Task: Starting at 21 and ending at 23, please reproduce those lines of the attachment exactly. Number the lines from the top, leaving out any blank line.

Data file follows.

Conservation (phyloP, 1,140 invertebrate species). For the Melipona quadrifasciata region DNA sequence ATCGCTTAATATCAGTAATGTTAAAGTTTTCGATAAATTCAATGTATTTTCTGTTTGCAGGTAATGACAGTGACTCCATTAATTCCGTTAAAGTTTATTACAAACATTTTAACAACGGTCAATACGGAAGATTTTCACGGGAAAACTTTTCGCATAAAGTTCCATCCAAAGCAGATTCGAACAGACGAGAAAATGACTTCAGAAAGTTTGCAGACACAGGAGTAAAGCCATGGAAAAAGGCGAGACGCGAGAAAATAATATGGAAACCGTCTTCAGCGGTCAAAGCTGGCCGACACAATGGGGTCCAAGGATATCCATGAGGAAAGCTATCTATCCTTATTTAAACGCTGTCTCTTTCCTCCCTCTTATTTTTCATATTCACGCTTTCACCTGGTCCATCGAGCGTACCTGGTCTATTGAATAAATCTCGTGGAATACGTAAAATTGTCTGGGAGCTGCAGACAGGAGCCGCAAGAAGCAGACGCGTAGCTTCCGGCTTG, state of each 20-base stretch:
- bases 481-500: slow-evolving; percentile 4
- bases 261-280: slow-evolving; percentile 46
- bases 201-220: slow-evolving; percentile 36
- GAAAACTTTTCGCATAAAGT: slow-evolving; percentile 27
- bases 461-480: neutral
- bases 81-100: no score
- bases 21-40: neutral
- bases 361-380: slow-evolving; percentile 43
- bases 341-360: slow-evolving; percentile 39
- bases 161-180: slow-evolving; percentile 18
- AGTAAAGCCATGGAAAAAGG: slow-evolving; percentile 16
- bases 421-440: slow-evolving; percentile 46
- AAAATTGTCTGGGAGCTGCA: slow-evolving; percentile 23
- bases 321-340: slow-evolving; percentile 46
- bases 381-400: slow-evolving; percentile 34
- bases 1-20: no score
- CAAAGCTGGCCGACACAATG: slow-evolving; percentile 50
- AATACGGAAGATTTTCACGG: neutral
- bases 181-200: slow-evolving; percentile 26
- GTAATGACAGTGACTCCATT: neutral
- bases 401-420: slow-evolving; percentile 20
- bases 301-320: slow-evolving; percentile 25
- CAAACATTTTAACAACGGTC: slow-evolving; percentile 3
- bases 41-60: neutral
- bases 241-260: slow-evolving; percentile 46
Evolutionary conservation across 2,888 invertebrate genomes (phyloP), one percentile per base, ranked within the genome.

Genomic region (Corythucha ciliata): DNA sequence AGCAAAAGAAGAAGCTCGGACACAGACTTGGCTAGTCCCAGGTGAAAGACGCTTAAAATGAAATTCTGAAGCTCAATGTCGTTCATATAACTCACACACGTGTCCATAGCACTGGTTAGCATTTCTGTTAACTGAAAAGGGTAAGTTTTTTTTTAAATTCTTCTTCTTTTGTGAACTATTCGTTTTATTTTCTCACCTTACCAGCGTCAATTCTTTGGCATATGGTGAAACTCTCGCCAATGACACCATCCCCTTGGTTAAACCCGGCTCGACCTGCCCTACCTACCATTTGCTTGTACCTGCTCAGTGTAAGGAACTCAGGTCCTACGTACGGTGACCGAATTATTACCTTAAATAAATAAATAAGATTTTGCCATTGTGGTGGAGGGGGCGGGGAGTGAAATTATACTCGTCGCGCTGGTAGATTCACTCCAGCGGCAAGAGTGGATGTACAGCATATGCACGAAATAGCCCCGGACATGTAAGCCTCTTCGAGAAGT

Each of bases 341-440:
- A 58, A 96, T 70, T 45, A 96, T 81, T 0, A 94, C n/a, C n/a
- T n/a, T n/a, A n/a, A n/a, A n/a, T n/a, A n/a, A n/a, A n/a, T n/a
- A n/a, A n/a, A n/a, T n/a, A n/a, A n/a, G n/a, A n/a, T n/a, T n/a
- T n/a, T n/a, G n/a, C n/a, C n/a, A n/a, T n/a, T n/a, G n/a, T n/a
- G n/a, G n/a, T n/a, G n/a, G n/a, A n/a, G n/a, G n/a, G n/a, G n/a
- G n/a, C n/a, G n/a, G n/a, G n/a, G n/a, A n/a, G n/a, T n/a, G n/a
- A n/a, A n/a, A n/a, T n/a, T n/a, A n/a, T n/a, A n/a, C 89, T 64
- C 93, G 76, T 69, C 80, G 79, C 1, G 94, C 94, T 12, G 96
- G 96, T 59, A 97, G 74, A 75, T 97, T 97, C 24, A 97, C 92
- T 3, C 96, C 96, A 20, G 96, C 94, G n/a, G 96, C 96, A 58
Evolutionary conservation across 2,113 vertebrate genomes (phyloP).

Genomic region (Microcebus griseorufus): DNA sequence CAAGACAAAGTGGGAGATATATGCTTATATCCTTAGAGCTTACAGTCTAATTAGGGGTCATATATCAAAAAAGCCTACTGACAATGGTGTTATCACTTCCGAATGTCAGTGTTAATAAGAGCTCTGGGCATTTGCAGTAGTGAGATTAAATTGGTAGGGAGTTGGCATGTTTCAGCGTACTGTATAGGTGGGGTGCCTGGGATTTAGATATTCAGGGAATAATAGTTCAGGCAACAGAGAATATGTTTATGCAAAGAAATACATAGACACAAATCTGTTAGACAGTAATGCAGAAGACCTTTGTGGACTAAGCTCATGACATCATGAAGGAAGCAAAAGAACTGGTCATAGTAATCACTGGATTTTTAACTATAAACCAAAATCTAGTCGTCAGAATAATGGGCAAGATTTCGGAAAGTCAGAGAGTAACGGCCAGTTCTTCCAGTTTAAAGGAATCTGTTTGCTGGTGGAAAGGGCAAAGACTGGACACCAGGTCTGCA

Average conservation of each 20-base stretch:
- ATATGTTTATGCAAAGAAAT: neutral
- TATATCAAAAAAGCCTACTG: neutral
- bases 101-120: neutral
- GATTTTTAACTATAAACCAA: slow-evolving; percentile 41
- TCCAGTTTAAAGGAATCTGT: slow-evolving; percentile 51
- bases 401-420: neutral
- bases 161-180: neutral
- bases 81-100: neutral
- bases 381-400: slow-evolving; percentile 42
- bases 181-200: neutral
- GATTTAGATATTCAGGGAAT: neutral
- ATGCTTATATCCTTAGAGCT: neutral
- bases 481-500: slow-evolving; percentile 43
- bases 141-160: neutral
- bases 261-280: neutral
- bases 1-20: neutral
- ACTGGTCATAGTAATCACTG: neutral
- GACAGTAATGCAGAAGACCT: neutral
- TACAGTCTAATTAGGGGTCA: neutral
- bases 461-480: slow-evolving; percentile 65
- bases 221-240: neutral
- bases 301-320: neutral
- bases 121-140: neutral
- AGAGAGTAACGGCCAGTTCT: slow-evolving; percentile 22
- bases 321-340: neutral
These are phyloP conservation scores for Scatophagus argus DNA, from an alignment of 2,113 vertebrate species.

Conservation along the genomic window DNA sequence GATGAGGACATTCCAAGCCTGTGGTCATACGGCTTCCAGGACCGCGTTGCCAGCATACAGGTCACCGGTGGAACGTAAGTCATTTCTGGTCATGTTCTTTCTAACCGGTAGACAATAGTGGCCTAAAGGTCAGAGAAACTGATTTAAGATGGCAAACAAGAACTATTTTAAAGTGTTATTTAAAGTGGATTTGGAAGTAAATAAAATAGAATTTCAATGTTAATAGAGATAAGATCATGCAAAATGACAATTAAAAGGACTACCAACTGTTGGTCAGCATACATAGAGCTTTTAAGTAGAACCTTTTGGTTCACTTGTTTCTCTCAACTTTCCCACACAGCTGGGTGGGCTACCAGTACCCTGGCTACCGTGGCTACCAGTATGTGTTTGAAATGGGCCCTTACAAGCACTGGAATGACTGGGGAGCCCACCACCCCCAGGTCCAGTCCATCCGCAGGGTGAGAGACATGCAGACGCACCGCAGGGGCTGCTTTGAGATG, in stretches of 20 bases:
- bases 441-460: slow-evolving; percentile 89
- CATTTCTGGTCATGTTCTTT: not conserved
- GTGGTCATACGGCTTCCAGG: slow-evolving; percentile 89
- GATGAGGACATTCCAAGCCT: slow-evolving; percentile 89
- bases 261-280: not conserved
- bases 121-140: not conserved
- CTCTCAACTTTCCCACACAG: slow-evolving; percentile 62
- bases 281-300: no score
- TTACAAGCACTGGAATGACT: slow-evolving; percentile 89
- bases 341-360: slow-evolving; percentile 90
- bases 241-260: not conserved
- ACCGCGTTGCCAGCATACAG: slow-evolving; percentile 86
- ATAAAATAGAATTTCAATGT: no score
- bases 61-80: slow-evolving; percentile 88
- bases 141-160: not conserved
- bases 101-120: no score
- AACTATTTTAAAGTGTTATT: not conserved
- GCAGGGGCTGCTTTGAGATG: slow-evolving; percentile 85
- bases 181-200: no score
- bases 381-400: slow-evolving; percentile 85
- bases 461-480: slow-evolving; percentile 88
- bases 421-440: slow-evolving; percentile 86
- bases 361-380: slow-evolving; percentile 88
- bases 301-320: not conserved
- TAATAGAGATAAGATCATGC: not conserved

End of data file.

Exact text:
- GTAATGACAGTGACTCCATT: neutral
- bases 401-420: slow-evolving; percentile 20
- bases 301-320: slow-evolving; percentile 25